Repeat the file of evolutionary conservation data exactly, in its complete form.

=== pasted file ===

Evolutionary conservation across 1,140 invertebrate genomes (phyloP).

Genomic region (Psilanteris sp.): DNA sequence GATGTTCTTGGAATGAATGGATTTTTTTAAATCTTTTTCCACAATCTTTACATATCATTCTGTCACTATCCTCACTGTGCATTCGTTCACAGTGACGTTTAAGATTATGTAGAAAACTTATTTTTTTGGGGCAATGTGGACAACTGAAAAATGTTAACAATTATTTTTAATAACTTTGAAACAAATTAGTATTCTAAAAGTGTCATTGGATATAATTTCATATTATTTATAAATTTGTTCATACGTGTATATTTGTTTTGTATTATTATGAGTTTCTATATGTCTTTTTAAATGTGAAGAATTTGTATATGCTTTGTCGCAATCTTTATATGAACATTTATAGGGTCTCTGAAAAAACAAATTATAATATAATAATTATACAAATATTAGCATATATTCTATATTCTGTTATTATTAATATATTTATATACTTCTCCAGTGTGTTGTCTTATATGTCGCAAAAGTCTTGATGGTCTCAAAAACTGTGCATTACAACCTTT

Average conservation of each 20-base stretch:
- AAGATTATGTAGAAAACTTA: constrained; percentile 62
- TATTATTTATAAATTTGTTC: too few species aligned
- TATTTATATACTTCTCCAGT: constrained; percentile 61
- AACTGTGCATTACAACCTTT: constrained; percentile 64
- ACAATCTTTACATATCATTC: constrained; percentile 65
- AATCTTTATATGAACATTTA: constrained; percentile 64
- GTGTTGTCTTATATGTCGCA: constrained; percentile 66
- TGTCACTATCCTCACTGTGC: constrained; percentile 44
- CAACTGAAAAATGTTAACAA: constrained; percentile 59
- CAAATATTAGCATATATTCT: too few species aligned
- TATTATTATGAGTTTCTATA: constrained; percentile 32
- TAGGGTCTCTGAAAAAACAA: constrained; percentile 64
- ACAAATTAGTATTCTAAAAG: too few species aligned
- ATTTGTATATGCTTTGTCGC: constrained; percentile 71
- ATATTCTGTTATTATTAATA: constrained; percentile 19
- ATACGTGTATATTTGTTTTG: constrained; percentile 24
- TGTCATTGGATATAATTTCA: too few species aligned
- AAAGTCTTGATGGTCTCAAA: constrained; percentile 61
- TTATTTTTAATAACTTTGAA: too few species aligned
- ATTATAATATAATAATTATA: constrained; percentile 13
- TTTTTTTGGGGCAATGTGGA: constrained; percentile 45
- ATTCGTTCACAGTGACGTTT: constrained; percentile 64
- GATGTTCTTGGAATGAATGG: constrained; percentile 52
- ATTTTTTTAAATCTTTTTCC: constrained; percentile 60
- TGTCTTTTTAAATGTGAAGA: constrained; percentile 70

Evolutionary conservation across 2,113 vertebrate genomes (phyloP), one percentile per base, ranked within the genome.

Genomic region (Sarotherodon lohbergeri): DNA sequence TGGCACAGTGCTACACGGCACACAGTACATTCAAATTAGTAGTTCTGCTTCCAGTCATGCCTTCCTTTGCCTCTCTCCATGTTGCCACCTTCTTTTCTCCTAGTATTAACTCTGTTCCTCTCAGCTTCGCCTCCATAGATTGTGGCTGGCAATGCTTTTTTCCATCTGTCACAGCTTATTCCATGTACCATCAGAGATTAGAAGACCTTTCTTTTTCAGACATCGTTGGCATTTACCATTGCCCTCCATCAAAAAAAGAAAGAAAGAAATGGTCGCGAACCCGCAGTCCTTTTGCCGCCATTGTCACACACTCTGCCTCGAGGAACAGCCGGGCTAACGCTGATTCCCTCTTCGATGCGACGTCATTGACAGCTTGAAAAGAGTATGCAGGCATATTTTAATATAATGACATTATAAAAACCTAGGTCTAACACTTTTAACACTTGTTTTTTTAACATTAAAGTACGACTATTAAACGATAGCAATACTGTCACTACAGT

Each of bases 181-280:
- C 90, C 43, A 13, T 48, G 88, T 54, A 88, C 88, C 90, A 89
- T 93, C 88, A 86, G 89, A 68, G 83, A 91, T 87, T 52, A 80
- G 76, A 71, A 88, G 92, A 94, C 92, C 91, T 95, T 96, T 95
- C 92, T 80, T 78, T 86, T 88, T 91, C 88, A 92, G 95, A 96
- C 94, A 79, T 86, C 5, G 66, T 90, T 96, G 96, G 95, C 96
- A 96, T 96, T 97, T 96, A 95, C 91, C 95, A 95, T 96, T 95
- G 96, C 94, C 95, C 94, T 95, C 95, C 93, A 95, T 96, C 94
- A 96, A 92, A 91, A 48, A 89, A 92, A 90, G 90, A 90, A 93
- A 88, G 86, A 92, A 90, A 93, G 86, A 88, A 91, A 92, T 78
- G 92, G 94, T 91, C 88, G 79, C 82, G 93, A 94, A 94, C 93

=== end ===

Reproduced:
Evolutionary conservation across 1,140 invertebrate genomes (phyloP).

Genomic region (Psilanteris sp.): DNA sequence GATGTTCTTGGAATGAATGGATTTTTTTAAATCTTTTTCCACAATCTTTACATATCATTCTGTCACTATCCTCACTGTGCATTCGTTCACAGTGACGTTTAAGATTATGTAGAAAACTTATTTTTTTGGGGCAATGTGGACAACTGAAAAATGTTAACAATTATTTTTAATAACTTTGAAACAAATTAGTATTCTAAAAGTGTCATTGGATATAATTTCATATTATTTATAAATTTGTTCATACGTGTATATTTGTTTTGTATTATTATGAGTTTCTATATGTCTTTTTAAATGTGAAGAATTTGTATATGCTTTGTCGCAATCTTTATATGAACATTTATAGGGTCTCTGAAAAAACAAATTATAATATAATAATTATACAAATATTAGCATATATTCTATATTCTGTTATTATTAATATATTTATATACTTCTCCAGTGTGTTGTCTTATATGTCGCAAAAGTCTTGATGGTCTCAAAAACTGTGCATTACAACCTTT

Average conservation of each 20-base stretch:
- AAGATTATGTAGAAAACTTA: constrained; percentile 62
- TATTATTTATAAATTTGTTC: too few species aligned
- TATTTATATACTTCTCCAGT: constrained; percentile 61
- AACTGTGCATTACAACCTTT: constrained; percentile 64
- ACAATCTTTACATATCATTC: constrained; percentile 65
- AATCTTTATATGAACATTTA: constrained; percentile 64
- GTGTTGTCTTATATGTCGCA: constrained; percentile 66
- TGTCACTATCCTCACTGTGC: constrained; percentile 44
- CAACTGAAAAATGTTAACAA: constrained; percentile 59
- CAAATATTAGCATATATTCT: too few species aligned
- TATTATTATGAGTTTCTATA: constrained; percentile 32
- TAGGGTCTCTGAAAAAACAA: constrained; percentile 64
- ACAAATTAGTATTCTAAAAG: too few species aligned
- ATTTGTATATGCTTTGTCGC: constrained; percentile 71
- ATATTCTGTTATTATTAATA: constrained; percentile 19
- ATACGTGTATATTTGTTTTG: constrained; percentile 24
- TGTCATTGGATATAATTTCA: too few species aligned
- AAAGTCTTGATGGTCTCAAA: constrained; percentile 61
- TTATTTTTAATAACTTTGAA: too few species aligned
- ATTATAATATAATAATTATA: constrained; percentile 13
- TTTTTTTGGGGCAATGTGGA: constrained; percentile 45
- ATTCGTTCACAGTGACGTTT: constrained; percentile 64
- GATGTTCTTGGAATGAATGG: constrained; percentile 52
- ATTTTTTTAAATCTTTTTCC: constrained; percentile 60
- TGTCTTTTTAAATGTGAAGA: constrained; percentile 70

Evolutionary conservation across 2,113 vertebrate genomes (phyloP), one percentile per base, ranked within the genome.

Genomic region (Sarotherodon lohbergeri): DNA sequence TGGCACAGTGCTACACGGCACACAGTACATTCAAATTAGTAGTTCTGCTTCCAGTCATGCCTTCCTTTGCCTCTCTCCATGTTGCCACCTTCTTTTCTCCTAGTATTAACTCTGTTCCTCTCAGCTTCGCCTCCATAGATTGTGGCTGGCAATGCTTTTTTCCATCTGTCACAGCTTATTCCATGTACCATCAGAGATTAGAAGACCTTTCTTTTTCAGACATCGTTGGCATTTACCATTGCCCTCCATCAAAAAAAGAAAGAAAGAAATGGTCGCGAACCCGCAGTCCTTTTGCCGCCATTGTCACACACTCTGCCTCGAGGAACAGCCGGGCTAACGCTGATTCCCTCTTCGATGCGACGTCATTGACAGCTTGAAAAGAGTATGCAGGCATATTTTAATATAATGACATTATAAAAACCTAGGTCTAACACTTTTAACACTTGTTTTTTTAACATTAAAGTACGACTATTAAACGATAGCAATACTGTCACTACAGT

Each of bases 181-280:
- C 90, C 43, A 13, T 48, G 88, T 54, A 88, C 88, C 90, A 89
- T 93, C 88, A 86, G 89, A 68, G 83, A 91, T 87, T 52, A 80
- G 76, A 71, A 88, G 92, A 94, C 92, C 91, T 95, T 96, T 95
- C 92, T 80, T 78, T 86, T 88, T 91, C 88, A 92, G 95, A 96
- C 94, A 79, T 86, C 5, G 66, T 90, T 96, G 96, G 95, C 96
- A 96, T 96, T 97, T 96, A 95, C 91, C 95, A 95, T 96, T 95
- G 96, C 94, C 95, C 94, T 95, C 95, C 93, A 95, T 96, C 94
- A 96, A 92, A 91, A 48, A 89, A 92, A 90, G 90, A 90, A 93
- A 88, G 86, A 92, A 90, A 93, G 86, A 88, A 91, A 92, T 78
- G 92, G 94, T 91, C 88, G 79, C 82, G 93, A 94, A 94, C 93